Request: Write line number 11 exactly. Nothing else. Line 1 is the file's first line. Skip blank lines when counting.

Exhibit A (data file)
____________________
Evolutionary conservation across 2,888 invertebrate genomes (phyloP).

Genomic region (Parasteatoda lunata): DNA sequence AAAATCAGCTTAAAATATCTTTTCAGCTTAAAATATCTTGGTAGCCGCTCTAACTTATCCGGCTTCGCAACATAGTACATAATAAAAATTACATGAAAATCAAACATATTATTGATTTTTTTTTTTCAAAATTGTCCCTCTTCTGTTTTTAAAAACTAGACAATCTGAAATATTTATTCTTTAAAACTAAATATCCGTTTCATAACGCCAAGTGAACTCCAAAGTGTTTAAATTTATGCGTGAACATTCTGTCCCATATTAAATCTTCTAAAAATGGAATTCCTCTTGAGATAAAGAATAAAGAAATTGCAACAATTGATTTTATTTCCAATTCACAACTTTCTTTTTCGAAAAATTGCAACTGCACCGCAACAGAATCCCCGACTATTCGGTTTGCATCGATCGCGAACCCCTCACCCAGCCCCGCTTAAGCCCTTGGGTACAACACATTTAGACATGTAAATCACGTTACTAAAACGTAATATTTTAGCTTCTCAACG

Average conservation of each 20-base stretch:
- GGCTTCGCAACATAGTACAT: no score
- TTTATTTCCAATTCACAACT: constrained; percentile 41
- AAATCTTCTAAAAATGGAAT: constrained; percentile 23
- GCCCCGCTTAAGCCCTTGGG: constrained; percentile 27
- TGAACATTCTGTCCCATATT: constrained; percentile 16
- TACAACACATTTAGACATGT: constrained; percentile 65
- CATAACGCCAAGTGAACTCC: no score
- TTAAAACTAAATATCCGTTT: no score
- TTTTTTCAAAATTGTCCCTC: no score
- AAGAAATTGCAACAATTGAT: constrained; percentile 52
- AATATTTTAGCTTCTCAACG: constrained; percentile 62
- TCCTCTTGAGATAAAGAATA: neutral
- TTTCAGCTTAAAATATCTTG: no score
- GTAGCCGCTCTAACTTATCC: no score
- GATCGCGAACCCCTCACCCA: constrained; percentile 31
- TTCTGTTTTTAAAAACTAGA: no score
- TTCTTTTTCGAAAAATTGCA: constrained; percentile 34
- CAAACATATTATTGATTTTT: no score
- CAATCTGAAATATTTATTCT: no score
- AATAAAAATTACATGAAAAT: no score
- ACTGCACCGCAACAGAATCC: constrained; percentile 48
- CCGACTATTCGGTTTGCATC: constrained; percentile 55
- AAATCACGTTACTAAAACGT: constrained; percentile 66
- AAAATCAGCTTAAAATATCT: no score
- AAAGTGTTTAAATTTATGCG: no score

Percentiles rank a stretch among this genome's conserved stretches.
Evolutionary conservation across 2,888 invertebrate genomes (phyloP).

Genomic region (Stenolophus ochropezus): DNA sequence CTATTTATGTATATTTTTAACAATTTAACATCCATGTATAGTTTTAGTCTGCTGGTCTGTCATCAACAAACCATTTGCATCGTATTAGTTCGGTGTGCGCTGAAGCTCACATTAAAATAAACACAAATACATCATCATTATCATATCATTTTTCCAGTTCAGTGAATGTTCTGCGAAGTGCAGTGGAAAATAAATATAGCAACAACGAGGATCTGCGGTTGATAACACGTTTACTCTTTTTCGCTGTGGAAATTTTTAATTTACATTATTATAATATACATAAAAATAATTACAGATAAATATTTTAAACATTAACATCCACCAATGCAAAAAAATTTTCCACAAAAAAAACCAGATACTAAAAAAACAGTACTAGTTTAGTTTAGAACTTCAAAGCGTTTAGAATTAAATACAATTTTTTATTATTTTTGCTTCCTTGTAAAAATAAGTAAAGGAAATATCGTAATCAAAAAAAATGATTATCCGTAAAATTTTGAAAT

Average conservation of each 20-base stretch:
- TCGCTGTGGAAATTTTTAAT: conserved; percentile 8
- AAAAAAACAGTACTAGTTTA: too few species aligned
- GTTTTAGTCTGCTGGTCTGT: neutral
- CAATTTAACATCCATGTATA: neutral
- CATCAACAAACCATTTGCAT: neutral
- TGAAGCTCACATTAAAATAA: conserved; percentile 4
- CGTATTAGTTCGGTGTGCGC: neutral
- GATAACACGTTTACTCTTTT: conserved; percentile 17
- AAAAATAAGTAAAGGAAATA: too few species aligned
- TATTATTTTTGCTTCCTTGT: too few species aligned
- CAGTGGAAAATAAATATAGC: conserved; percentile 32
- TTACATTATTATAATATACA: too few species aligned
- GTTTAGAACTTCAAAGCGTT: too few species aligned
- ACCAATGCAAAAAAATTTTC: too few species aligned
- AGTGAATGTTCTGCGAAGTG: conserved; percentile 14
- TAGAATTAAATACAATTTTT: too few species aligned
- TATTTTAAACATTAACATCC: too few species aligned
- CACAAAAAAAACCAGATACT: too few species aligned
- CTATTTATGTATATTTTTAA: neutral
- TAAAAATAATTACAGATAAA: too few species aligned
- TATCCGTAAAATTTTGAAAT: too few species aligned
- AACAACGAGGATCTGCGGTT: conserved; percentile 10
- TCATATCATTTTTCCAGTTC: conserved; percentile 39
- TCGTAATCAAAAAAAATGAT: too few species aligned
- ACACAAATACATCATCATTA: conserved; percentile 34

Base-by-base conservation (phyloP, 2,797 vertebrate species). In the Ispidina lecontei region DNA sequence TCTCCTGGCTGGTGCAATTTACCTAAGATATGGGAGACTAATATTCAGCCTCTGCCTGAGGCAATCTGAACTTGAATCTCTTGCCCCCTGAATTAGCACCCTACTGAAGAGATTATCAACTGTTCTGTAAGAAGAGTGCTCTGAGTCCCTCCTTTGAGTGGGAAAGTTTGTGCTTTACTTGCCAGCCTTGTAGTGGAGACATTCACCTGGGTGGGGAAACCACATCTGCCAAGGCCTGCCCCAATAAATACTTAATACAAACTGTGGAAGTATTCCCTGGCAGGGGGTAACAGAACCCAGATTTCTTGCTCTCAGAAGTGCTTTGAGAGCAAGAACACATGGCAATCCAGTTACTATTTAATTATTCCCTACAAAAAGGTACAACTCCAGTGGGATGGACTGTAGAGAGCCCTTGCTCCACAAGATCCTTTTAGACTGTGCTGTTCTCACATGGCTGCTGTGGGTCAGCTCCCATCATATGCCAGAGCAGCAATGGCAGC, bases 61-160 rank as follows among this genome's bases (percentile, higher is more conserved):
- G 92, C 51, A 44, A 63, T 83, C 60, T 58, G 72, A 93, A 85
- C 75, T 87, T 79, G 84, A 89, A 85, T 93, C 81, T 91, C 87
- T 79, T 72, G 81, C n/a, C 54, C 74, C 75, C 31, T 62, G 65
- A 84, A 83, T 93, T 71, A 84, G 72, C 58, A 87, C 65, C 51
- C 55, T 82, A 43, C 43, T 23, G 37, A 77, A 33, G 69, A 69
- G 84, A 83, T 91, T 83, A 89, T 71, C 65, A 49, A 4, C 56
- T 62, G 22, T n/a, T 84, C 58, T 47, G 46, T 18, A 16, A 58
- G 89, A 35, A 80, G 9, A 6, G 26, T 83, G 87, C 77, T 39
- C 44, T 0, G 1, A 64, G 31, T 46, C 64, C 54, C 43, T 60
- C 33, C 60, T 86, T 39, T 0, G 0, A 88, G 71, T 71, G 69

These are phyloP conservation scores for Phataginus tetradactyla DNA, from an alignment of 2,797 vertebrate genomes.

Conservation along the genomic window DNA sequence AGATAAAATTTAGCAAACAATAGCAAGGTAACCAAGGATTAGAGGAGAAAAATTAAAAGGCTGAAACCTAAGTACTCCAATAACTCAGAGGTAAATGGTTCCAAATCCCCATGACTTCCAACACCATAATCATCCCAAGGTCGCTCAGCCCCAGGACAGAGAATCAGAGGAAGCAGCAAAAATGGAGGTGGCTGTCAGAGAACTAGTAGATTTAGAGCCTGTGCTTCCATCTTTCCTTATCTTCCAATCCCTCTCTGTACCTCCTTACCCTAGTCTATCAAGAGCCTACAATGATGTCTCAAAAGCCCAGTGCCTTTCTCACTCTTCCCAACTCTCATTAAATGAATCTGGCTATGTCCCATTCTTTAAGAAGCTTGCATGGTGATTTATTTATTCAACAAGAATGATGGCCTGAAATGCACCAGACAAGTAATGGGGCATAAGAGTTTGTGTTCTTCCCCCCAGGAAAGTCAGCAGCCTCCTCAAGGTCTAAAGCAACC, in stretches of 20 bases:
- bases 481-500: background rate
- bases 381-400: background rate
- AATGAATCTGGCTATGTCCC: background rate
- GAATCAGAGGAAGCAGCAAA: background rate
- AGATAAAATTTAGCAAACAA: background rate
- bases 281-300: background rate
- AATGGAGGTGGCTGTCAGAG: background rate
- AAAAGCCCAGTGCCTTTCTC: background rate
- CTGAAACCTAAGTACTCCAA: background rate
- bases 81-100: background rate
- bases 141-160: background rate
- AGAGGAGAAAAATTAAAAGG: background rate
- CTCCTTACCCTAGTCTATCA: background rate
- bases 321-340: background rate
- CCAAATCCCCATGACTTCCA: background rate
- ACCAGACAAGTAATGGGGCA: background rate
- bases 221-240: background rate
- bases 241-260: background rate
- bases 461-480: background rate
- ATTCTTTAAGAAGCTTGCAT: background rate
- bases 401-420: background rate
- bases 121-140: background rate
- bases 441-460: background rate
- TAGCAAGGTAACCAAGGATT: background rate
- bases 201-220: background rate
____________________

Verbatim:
- TTAAAACTAAATATCCGTTT: no score